Alongside the archaeological and historical story, we demonstrated how our research, that is examining thousands of years of evidence, is of direct relevance to some of the biggest challenges facing society today: food security, antibiotic resistance, biodiversity, health and well-being. It is already clear that whilst archaeological populations of chickens show great variability in their genes and diet, modern commercial stock show worryingly low dietary and genetic diversity, a situation that reduces a population’s resilience to disease. Modern poultry producers are aware of such problems and therefore many farmers use antibiotics routinely to keep their flocks healthy. It is this practice that is partly responsible for the rise of antibiotic resistant bacteria – a situation that has significant implications for human health.
It is this deep connection between people and chickens (and all other animals) that the team was keen to highlight because, over the last few hundred years, human culture has forgotten how linked the fortunes of people and animals are. At Vindolanda, the team was able to make this point even more forcibly with the help of HenPower, a project run by North East charity Equal Arts, which supports older people in hen-keeping as a way of tackling loneliness and isolation. Active older volunteers from the project, known as the ‘Hensioners’ were on hand at Vindolanda to share their chicken-keeping expertise and talk about the benefits HenPower is having in care settings across the region.
The chicken-keepers among the visitors and the Hensioners were encouraged to share their chicken stories with us and we found that they had varying levels of personal attachment to their chickens and different reasons for keeping them. Some of them keep them for the supply of fresh eggs and meat and cull the cockerels they raise. Others perceive them less as livestock, but name them, recognize their individual characters or appreciate the beauty and diversity in chicken breeds.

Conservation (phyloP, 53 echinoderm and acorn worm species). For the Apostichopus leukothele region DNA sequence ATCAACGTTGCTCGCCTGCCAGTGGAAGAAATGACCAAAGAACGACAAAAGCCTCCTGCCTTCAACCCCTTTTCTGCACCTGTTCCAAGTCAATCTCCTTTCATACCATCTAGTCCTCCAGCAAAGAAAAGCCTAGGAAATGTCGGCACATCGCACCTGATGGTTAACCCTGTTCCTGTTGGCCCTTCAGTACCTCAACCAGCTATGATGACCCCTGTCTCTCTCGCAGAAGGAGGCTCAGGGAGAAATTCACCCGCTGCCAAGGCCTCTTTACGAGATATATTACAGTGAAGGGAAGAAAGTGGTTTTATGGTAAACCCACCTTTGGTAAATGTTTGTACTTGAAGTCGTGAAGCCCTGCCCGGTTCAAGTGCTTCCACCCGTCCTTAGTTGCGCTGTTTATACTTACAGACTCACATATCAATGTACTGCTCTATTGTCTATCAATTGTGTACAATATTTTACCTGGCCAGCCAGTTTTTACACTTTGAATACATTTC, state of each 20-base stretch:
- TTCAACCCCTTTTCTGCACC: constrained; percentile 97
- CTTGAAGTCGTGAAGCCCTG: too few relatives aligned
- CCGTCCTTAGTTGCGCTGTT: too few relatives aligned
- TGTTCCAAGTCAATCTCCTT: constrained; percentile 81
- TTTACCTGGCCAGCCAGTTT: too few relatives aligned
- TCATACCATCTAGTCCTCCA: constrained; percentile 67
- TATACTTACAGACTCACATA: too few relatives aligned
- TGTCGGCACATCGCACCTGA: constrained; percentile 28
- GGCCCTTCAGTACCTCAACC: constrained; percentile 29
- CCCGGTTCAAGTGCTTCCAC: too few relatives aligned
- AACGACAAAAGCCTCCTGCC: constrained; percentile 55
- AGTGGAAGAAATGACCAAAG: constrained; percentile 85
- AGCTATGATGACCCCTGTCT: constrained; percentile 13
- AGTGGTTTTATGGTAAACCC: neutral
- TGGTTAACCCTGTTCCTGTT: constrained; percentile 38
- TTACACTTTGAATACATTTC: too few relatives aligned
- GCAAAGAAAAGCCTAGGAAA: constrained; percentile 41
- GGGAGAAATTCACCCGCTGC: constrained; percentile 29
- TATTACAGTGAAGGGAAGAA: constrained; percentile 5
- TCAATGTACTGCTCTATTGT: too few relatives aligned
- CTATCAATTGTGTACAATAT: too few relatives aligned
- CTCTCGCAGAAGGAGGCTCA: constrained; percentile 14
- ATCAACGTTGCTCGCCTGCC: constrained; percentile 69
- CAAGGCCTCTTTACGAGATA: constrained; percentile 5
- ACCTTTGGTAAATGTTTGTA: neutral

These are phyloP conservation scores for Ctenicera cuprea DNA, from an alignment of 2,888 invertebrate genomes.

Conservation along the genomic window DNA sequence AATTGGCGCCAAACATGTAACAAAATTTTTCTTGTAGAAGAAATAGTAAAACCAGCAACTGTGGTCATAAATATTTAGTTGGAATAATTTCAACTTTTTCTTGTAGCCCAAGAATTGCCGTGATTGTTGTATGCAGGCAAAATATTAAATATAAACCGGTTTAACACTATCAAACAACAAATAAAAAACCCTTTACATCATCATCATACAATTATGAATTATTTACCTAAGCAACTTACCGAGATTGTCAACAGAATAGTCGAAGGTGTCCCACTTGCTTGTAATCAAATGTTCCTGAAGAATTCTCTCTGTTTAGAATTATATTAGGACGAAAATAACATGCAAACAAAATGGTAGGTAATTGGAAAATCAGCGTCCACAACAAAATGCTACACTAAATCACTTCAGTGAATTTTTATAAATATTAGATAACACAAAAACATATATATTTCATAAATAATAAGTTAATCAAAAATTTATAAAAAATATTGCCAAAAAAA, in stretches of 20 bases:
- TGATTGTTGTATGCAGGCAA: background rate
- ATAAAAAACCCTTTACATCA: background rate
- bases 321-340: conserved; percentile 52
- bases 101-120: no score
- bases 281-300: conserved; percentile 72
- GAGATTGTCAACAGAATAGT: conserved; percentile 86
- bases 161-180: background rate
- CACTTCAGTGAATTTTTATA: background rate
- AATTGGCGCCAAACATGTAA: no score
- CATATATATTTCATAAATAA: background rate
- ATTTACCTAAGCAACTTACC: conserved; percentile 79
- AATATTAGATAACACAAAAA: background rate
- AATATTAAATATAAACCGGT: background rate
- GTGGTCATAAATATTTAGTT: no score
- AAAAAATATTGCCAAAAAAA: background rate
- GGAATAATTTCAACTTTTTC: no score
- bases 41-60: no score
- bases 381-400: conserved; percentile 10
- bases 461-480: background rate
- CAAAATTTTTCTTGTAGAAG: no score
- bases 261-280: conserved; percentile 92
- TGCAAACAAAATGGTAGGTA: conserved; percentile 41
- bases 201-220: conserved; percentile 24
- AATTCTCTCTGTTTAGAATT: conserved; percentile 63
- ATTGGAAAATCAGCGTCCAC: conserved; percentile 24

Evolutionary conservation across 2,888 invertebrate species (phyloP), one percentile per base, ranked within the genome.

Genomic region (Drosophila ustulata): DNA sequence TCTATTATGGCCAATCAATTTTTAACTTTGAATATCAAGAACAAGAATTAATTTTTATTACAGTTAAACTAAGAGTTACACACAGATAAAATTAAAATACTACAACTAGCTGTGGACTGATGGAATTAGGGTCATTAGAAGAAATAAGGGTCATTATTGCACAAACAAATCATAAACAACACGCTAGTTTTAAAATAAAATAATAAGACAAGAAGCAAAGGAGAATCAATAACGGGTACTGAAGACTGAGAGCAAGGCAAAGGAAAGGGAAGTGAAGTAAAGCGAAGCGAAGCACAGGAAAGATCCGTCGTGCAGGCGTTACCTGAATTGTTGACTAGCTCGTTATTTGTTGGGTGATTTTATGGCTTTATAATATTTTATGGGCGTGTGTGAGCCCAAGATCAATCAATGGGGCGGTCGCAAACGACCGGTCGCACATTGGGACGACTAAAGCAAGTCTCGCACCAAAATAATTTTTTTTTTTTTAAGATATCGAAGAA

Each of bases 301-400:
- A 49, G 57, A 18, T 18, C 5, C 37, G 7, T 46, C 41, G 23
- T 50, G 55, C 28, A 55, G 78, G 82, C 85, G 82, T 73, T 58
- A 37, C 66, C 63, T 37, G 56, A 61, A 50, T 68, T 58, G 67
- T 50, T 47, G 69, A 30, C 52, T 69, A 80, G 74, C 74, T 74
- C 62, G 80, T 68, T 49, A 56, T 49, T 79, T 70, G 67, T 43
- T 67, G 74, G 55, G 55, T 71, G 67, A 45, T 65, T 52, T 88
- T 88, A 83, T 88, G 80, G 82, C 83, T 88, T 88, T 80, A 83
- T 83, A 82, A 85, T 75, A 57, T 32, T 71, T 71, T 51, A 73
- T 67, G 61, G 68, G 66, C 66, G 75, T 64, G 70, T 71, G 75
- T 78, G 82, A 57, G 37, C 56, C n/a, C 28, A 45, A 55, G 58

As both the Hensioners and the archaeological evidence from Vindolanda demonstrate, chickens are more than just providers of meat and eggs. They can be companions and give texture to human lives; they are part of our cultural history and how we treat them today will likely determine our own future.
We are grateful to Vindolanda Trust for supporting the event and waiving entry fees for the day. More details about their museum can be found at www.vindolanda.com and via Twitter @VindolandaTrust. The Being Human Festival was led by the School of Advanced Study, in partnership with AHRC and the British Academy.To find out more about the Hen Power project visit http://www.equalarts.org.uk/pages/henpower.php or follow them on Twitter @HenPowerProject.
This is one of a series of guest blog posts written by AHRC Science in Culture Theme Award Holders. The Science in Culture Theme is a key area of AHRC Funding and supports projects committed to developing reciprocal relationships between scientists and arts and humanities researchers. More information about ‘Cultural and Scientfic Perceptions of Human – Chicken Interactions Large Grant’ is available here.
Follow us on twitter at @AHRCSciCulture for updates from the theme.